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College | Story | 3/6/2019

Scout Take: Nebraska

Britt Smith        
Photo: Matt Waldron (Nebraska Athletics)

College Notes: March 1 | March 2 | March 3College Player Database
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Nebraska Cornhuskers

What Happened: Nebraska entered the Frisco College Classic licking their wounds coming off a four-game sweep at the hands of Oregon State and responded by defeating Texas Tech 2-1 in game one. The high of the victory over the Red Raiders was short lived as Sam Houston State rallied from a seven-run deficit to eventually walk-off the Huskers in game two. The weather conditions over the weekend proved to be too much for a third game, which was scheduled against Mississippi State, forcing Nebraska to leave Frisco after riding a roller coaster of emotions.

Carrying Tool: It’s early and hard to cast too large of a net over a program with a limited sample size, but for Nebraska the carrying tool would have to be the lineup. Pitching at a team ERA of 5.95, the offense will have to carry the load for the Huskers to reach the postseason. There are talented but youthful contibutors including freshman Spencer Schwellenbach as well as sophomores Jaxon Hallmark and Aaron Palensky. However, the experience of Mojo Hagge and Luke Roskum will need to up-tick beyond their 2018 seasons to keep Nebraska in the postseason hunt all year.

Concerns: The success of the Huskers will come down to the pitching staff. Matt Waldron turned in a solid effort on the mound against Texas Tech in the opening game of the event. Although he did not factor in the final decision, Waldon punched out seven over five innings of work and allowed only a single run. Chad Luensmann worked effectively out of the ‘pen before handing the ball off to freshman Colby Gomes for the save in the ninth. Gomes had suffered through two starts on the season, but the Huskers might have potentially found a back-end arm in Gomes as he sat 92-96 mph with a power slider at 82 mph with depth and late bite. Nate Fisher was solid early in game two for Nebraska but left early with a substantial lead only to get a no-decision. Nebraska will have enough offense to stay in games, and the defense showed it can be solid, but the pitching staff will have to carry the load for their long-term success.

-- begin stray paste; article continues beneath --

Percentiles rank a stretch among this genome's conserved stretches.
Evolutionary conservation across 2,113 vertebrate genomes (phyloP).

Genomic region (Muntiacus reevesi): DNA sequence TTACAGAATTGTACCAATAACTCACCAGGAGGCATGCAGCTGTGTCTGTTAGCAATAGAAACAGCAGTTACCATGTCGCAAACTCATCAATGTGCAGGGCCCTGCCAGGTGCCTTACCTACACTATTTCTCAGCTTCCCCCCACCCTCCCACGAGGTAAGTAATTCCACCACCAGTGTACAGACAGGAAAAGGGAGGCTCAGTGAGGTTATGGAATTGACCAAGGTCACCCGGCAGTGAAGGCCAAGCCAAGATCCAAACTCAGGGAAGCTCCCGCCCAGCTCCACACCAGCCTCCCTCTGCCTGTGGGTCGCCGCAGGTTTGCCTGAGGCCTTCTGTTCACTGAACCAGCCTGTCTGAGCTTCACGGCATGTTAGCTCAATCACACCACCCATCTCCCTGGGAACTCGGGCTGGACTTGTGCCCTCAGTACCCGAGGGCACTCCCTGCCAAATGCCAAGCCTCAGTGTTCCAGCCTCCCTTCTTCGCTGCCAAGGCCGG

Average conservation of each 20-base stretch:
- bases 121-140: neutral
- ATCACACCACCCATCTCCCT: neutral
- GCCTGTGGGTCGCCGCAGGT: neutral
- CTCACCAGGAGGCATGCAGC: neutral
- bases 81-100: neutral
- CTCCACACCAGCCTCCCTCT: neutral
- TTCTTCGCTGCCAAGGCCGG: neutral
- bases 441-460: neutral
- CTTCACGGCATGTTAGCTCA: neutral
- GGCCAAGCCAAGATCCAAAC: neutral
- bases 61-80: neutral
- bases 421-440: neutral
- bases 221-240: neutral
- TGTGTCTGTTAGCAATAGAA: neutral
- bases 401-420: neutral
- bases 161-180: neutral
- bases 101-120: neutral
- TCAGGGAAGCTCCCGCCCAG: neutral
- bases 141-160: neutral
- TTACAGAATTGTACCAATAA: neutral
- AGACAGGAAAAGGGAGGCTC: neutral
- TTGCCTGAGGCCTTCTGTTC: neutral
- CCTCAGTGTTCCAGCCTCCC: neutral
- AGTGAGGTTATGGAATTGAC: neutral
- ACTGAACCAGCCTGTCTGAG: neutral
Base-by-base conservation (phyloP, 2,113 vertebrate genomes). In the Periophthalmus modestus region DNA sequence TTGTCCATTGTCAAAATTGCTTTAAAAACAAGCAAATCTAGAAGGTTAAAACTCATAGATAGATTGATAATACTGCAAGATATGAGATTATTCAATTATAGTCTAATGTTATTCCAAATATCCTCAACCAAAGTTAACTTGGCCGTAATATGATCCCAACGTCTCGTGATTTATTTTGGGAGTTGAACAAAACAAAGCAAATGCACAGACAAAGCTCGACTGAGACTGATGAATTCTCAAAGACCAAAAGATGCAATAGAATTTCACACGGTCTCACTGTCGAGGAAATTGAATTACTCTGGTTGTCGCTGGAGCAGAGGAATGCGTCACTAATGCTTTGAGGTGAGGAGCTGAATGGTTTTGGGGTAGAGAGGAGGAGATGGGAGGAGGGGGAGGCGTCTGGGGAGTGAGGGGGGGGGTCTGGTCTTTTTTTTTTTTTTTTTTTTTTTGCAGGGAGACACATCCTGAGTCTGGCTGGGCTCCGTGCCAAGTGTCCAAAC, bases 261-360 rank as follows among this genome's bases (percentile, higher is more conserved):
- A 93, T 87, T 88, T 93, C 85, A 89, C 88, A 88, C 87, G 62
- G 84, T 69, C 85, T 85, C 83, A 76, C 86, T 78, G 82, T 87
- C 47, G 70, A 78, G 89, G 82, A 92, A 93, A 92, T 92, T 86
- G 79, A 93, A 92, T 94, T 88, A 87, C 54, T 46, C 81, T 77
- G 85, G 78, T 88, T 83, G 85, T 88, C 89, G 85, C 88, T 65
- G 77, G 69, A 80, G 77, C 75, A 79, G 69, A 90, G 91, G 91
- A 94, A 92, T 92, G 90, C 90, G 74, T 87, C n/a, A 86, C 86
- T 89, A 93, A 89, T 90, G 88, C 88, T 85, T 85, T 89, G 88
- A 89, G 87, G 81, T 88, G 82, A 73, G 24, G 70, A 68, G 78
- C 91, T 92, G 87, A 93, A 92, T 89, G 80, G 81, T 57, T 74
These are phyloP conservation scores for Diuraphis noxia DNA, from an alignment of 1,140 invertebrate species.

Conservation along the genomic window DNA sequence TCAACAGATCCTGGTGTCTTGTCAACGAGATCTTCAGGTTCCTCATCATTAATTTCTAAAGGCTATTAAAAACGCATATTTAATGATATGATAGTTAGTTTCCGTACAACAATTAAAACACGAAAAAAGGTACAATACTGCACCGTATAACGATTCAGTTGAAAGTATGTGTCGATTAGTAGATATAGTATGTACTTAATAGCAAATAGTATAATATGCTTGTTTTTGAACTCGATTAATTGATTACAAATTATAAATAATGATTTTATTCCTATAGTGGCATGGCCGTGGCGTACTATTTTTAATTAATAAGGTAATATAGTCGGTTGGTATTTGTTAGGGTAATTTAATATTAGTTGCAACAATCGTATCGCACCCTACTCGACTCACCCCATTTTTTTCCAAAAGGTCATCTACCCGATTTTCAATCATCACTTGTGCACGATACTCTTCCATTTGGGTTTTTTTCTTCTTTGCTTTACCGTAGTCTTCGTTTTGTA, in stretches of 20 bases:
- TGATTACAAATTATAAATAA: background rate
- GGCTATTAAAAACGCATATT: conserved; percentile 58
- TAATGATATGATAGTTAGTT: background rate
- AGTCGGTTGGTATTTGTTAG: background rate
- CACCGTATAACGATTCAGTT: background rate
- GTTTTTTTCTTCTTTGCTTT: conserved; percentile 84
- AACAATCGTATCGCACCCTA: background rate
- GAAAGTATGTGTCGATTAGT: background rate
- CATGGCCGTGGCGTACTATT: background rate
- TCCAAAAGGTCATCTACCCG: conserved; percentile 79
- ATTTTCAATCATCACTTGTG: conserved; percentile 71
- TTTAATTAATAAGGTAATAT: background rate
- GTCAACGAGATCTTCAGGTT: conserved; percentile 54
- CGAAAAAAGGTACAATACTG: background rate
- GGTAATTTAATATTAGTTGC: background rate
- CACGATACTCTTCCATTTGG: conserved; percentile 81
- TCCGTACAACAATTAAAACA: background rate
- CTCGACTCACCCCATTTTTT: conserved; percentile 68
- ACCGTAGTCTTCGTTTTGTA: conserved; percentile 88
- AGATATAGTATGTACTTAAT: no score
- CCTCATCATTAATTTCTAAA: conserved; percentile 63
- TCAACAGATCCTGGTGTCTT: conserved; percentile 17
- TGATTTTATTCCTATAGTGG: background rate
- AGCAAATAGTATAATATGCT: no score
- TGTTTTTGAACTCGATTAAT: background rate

Best Player on the Field: Mojo Hagge is the crowd favorite without question and he did not disappoint with a pinch-hit, go-ahead RBI single in the seventh inning that eventually was the difference in the win over Texas Tech in game one. However, the potential that exists in freshman Colby Gomes on the mound gets the nod over the crowd favorite. The 6-foot-5, 225-pound Gomes showed that he could be a potential back-end closer for Nebraska moving forward. Gomes’ stuff showed well enough in a late-inning role – 92-96 mph with later life and slightly sinking arm-side run on his fastball, plus the command of an 11-to-5 shaped slider in the low-80s – to get excited about and potentially move from his early slotted spot in the rotation. He will be worth following and seeing how the Huskers decide to use him moving forward.

Fearless Forecast: Reaching the NCAA postseason will be a task for this Nebraska club. There are pieces to like and if everything falls in place a Regional berth would not be out of the question. However, the depth of the Big Ten might require the Cornhuskers to win their conference tournament to get in the field.

Players covered: Colby Gomes, Matt Waldron, Nate Fisher, Robbie Palkert.

Colby Gomes
Colby Gomes, a 6-foot-5, 225-pound two-way player for Nebraska, shows major potential on the mound in a relief role for the Cornhuskers. After two starts on the mound early in 2019, the results for Gomes have not been great. However, he changed the negative momentum of the season by coming in relief to close out a 2-1 victory over Texas Tech. Gomes plays the part of closer well and his stuff more than likely ticked up a notch in a limited outing. With long limbs and a full arm stroke, Gomes does not hide the ball overly well, so limited visibility as a reliever is more than likely beneficial.

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